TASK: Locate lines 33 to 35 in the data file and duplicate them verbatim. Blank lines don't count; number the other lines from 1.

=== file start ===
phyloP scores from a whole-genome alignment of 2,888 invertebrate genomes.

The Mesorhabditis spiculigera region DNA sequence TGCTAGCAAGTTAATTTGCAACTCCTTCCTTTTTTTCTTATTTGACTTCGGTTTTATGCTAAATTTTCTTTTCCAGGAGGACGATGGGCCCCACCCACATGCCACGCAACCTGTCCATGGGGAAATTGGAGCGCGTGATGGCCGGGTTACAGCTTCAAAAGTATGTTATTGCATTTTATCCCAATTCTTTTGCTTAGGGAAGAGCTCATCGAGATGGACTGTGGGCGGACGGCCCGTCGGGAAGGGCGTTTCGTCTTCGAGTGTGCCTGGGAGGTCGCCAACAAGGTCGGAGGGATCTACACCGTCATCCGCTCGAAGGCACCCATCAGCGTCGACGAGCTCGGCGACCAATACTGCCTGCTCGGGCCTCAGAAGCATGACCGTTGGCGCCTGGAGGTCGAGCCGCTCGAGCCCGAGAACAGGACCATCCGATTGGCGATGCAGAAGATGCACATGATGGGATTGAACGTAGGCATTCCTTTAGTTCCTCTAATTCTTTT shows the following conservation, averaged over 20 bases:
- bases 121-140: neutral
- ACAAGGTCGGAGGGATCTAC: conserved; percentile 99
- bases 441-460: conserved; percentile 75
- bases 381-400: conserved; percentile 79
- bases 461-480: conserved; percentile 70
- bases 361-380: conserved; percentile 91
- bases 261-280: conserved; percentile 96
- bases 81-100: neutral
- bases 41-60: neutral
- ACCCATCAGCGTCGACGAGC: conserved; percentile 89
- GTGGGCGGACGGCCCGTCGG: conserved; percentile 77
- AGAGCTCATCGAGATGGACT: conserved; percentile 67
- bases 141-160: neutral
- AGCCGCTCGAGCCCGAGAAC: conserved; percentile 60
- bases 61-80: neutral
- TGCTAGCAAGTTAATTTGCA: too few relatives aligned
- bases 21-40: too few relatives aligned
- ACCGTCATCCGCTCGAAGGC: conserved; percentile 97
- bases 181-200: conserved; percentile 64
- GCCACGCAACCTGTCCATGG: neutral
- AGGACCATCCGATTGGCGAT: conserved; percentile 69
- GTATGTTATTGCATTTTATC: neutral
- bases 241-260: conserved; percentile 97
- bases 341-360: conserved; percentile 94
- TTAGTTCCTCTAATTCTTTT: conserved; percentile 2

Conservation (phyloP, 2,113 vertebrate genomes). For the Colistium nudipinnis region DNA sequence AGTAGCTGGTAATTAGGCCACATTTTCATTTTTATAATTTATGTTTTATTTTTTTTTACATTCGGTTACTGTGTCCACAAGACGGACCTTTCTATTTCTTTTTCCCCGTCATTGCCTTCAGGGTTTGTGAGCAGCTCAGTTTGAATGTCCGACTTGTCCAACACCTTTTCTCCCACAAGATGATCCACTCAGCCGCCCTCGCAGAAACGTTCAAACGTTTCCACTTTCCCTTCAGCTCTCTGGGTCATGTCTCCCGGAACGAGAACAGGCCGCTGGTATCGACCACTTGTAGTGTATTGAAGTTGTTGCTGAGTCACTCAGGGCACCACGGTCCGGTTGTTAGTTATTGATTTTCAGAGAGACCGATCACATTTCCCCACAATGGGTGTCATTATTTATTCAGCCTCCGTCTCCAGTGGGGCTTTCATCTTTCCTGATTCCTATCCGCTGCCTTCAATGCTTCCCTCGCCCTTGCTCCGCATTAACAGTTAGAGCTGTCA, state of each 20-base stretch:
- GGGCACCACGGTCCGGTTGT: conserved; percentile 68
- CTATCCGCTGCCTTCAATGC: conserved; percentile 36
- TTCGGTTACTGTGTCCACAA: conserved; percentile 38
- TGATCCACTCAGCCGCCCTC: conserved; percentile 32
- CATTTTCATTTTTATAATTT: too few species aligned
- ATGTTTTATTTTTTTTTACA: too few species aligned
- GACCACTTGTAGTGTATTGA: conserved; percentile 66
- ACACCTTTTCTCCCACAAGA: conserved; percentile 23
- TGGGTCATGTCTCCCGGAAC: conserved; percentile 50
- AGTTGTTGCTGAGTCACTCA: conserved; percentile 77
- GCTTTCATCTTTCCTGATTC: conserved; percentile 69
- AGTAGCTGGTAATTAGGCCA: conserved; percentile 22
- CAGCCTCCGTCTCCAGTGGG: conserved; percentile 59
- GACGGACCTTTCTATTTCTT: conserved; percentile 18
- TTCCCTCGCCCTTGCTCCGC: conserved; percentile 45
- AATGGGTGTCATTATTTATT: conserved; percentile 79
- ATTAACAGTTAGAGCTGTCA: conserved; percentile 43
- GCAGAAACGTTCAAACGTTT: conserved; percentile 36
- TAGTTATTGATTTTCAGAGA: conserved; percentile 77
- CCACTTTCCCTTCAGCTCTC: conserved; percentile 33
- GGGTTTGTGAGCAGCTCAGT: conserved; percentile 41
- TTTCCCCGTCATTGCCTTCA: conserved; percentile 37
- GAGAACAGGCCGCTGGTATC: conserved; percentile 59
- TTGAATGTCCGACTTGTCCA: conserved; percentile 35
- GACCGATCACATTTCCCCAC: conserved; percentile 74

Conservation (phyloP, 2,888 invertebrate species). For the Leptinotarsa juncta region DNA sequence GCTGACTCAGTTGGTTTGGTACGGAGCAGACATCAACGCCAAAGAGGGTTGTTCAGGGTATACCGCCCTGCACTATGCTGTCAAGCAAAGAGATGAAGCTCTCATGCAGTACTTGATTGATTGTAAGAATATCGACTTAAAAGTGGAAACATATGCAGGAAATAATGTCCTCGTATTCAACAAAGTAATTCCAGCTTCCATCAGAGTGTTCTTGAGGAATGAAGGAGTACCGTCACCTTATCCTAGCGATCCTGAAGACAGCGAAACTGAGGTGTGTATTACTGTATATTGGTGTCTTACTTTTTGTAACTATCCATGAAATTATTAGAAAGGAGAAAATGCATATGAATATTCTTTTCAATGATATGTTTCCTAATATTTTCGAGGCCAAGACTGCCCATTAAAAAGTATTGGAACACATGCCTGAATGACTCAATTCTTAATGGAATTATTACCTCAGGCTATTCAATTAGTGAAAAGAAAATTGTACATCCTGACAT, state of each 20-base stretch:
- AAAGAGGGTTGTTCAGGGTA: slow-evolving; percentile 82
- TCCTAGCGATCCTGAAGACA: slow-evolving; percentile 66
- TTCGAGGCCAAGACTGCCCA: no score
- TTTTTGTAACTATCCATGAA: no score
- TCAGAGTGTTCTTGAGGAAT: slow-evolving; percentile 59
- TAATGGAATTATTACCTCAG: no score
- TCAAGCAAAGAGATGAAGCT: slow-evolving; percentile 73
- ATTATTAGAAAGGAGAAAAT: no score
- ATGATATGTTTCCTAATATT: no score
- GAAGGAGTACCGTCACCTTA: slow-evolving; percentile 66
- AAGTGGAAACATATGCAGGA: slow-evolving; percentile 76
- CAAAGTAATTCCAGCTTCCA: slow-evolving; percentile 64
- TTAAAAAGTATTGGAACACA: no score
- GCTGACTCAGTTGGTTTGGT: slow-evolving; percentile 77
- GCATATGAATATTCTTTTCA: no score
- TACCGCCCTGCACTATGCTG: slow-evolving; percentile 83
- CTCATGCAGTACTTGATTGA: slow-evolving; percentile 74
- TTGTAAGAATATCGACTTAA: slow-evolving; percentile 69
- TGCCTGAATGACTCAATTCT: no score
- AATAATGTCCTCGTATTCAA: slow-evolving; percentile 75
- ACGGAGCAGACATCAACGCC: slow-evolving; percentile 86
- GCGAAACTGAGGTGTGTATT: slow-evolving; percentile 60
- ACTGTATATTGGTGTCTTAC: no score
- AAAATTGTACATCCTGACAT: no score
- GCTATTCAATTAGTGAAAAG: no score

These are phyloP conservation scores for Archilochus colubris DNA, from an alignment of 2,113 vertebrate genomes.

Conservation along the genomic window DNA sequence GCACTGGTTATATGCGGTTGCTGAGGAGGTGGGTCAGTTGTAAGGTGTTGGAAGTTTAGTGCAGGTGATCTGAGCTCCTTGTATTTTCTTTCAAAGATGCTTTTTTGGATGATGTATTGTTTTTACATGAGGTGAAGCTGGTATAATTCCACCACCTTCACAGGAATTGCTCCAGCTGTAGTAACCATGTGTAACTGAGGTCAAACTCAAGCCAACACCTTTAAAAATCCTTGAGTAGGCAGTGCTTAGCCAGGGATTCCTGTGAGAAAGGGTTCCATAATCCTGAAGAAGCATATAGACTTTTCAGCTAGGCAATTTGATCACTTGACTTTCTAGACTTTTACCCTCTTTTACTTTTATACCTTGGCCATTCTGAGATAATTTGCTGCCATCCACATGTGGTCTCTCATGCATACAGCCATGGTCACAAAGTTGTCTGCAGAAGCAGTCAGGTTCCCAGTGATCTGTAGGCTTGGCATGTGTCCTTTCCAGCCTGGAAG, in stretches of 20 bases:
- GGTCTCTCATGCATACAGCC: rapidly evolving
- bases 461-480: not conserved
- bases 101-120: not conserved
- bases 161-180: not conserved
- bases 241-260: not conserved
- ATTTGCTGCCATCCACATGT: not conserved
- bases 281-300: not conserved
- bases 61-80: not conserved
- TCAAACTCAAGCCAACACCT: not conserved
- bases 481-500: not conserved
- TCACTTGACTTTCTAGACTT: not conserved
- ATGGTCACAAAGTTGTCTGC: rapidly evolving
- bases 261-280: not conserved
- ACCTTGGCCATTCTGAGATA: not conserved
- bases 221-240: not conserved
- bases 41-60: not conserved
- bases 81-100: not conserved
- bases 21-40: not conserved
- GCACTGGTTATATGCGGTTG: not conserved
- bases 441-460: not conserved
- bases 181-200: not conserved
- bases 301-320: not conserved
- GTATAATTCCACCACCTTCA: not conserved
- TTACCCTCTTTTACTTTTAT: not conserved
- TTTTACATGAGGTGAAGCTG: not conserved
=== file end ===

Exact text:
- CATTTTCATTTTTATAATTT: too few species aligned
- ATGTTTTATTTTTTTTTACA: too few species aligned
- GACCACTTGTAGTGTATTGA: conserved; percentile 66